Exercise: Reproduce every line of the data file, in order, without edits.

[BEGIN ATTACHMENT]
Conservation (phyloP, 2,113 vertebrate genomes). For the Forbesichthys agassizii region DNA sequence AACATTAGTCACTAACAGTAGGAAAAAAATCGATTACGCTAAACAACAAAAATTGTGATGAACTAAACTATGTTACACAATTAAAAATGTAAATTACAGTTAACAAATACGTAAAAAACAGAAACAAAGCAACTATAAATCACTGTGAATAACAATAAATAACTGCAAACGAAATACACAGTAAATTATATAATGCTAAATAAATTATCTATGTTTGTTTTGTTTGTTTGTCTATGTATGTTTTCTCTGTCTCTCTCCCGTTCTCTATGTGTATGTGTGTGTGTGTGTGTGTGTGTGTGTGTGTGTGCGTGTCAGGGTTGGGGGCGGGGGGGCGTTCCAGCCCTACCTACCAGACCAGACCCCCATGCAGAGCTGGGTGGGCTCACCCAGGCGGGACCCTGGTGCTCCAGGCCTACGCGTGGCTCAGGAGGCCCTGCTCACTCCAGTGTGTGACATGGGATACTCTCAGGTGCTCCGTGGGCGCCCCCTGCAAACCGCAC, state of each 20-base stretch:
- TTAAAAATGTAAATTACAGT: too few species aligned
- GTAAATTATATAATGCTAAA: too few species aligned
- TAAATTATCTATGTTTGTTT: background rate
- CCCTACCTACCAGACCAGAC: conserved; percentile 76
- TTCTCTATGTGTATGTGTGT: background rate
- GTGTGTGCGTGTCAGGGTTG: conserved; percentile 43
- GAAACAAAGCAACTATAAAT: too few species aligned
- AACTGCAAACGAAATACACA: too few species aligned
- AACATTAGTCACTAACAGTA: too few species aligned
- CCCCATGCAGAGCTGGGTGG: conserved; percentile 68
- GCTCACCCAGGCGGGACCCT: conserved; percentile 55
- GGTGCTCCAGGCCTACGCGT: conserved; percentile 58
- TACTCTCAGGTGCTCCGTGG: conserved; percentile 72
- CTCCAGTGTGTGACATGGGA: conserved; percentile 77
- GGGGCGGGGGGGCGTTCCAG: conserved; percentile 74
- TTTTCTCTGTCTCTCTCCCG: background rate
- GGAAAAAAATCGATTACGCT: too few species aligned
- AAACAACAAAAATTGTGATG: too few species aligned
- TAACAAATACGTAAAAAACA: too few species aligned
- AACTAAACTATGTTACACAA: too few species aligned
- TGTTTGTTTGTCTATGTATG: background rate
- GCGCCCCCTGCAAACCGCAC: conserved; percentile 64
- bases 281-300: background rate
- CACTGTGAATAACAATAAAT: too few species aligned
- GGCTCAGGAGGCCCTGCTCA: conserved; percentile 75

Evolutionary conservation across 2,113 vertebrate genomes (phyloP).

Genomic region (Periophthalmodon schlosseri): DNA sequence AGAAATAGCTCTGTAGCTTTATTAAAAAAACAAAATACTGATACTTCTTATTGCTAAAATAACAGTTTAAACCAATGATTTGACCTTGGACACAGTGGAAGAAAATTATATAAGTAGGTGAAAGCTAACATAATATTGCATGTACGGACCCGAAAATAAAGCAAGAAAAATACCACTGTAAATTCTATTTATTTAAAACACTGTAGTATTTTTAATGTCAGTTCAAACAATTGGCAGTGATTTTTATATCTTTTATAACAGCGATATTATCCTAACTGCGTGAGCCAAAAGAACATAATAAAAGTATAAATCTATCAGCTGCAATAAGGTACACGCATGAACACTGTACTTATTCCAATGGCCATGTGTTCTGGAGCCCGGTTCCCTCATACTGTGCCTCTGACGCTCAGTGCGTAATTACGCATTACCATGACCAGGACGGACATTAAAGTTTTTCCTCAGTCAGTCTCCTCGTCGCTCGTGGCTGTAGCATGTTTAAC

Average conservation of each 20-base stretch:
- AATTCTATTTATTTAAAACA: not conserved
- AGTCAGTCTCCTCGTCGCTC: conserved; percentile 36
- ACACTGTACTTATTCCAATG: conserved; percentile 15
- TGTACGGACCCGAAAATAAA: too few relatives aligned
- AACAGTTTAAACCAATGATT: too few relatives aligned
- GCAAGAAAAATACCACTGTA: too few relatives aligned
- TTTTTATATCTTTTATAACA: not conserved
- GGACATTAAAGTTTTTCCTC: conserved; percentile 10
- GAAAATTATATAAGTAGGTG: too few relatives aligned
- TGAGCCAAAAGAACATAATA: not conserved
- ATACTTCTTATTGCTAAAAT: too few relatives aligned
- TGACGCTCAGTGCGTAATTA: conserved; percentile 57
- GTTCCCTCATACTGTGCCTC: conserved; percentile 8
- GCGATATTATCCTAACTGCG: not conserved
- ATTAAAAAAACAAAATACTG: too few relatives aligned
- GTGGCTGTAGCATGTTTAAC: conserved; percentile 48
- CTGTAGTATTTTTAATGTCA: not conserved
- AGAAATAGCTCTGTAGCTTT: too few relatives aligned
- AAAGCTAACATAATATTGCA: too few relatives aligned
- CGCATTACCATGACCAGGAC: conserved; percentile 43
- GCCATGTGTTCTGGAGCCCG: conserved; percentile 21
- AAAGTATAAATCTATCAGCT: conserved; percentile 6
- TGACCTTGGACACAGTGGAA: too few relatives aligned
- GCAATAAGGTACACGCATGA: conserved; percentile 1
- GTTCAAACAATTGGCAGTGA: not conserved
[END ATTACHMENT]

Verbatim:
Conservation (phyloP, 2,113 vertebrate genomes). For the Forbesichthys agassizii region DNA sequence AACATTAGTCACTAACAGTAGGAAAAAAATCGATTACGCTAAACAACAAAAATTGTGATGAACTAAACTATGTTACACAATTAAAAATGTAAATTACAGTTAACAAATACGTAAAAAACAGAAACAAAGCAACTATAAATCACTGTGAATAACAATAAATAACTGCAAACGAAATACACAGTAAATTATATAATGCTAAATAAATTATCTATGTTTGTTTTGTTTGTTTGTCTATGTATGTTTTCTCTGTCTCTCTCCCGTTCTCTATGTGTATGTGTGTGTGTGTGTGTGTGTGTGTGTGTGTGTGCGTGTCAGGGTTGGGGGCGGGGGGGCGTTCCAGCCCTACCTACCAGACCAGACCCCCATGCAGAGCTGGGTGGGCTCACCCAGGCGGGACCCTGGTGCTCCAGGCCTACGCGTGGCTCAGGAGGCCCTGCTCACTCCAGTGTGTGACATGGGATACTCTCAGGTGCTCCGTGGGCGCCCCCTGCAAACCGCAC, state of each 20-base stretch:
- TTAAAAATGTAAATTACAGT: too few species aligned
- GTAAATTATATAATGCTAAA: too few species aligned
- TAAATTATCTATGTTTGTTT: background rate
- CCCTACCTACCAGACCAGAC: conserved; percentile 76
- TTCTCTATGTGTATGTGTGT: background rate
- GTGTGTGCGTGTCAGGGTTG: conserved; percentile 43
- GAAACAAAGCAACTATAAAT: too few species aligned
- AACTGCAAACGAAATACACA: too few species aligned
- AACATTAGTCACTAACAGTA: too few species aligned
- CCCCATGCAGAGCTGGGTGG: conserved; percentile 68
- GCTCACCCAGGCGGGACCCT: conserved; percentile 55
- GGTGCTCCAGGCCTACGCGT: conserved; percentile 58
- TACTCTCAGGTGCTCCGTGG: conserved; percentile 72
- CTCCAGTGTGTGACATGGGA: conserved; percentile 77
- GGGGCGGGGGGGCGTTCCAG: conserved; percentile 74
- TTTTCTCTGTCTCTCTCCCG: background rate
- GGAAAAAAATCGATTACGCT: too few species aligned
- AAACAACAAAAATTGTGATG: too few species aligned
- TAACAAATACGTAAAAAACA: too few species aligned
- AACTAAACTATGTTACACAA: too few species aligned
- TGTTTGTTTGTCTATGTATG: background rate
- GCGCCCCCTGCAAACCGCAC: conserved; percentile 64
- bases 281-300: background rate
- CACTGTGAATAACAATAAAT: too few species aligned
- GGCTCAGGAGGCCCTGCTCA: conserved; percentile 75

Evolutionary conservation across 2,113 vertebrate genomes (phyloP).

Genomic region (Periophthalmodon schlosseri): DNA sequence AGAAATAGCTCTGTAGCTTTATTAAAAAAACAAAATACTGATACTTCTTATTGCTAAAATAACAGTTTAAACCAATGATTTGACCTTGGACACAGTGGAAGAAAATTATATAAGTAGGTGAAAGCTAACATAATATTGCATGTACGGACCCGAAAATAAAGCAAGAAAAATACCACTGTAAATTCTATTTATTTAAAACACTGTAGTATTTTTAATGTCAGTTCAAACAATTGGCAGTGATTTTTATATCTTTTATAACAGCGATATTATCCTAACTGCGTGAGCCAAAAGAACATAATAAAAGTATAAATCTATCAGCTGCAATAAGGTACACGCATGAACACTGTACTTATTCCAATGGCCATGTGTTCTGGAGCCCGGTTCCCTCATACTGTGCCTCTGACGCTCAGTGCGTAATTACGCATTACCATGACCAGGACGGACATTAAAGTTTTTCCTCAGTCAGTCTCCTCGTCGCTCGTGGCTGTAGCATGTTTAAC

Average conservation of each 20-base stretch:
- AATTCTATTTATTTAAAACA: not conserved
- AGTCAGTCTCCTCGTCGCTC: conserved; percentile 36
- ACACTGTACTTATTCCAATG: conserved; percentile 15
- TGTACGGACCCGAAAATAAA: too few relatives aligned
- AACAGTTTAAACCAATGATT: too few relatives aligned
- GCAAGAAAAATACCACTGTA: too few relatives aligned
- TTTTTATATCTTTTATAACA: not conserved
- GGACATTAAAGTTTTTCCTC: conserved; percentile 10
- GAAAATTATATAAGTAGGTG: too few relatives aligned
- TGAGCCAAAAGAACATAATA: not conserved
- ATACTTCTTATTGCTAAAAT: too few relatives aligned
- TGACGCTCAGTGCGTAATTA: conserved; percentile 57
- GTTCCCTCATACTGTGCCTC: conserved; percentile 8
- GCGATATTATCCTAACTGCG: not conserved
- ATTAAAAAAACAAAATACTG: too few relatives aligned
- GTGGCTGTAGCATGTTTAAC: conserved; percentile 48
- CTGTAGTATTTTTAATGTCA: not conserved
- AGAAATAGCTCTGTAGCTTT: too few relatives aligned
- AAAGCTAACATAATATTGCA: too few relatives aligned
- CGCATTACCATGACCAGGAC: conserved; percentile 43
- GCCATGTGTTCTGGAGCCCG: conserved; percentile 21
- AAAGTATAAATCTATCAGCT: conserved; percentile 6
- TGACCTTGGACACAGTGGAA: too few relatives aligned
- GCAATAAGGTACACGCATGA: conserved; percentile 1
- GTTCAAACAATTGGCAGTGA: not conserved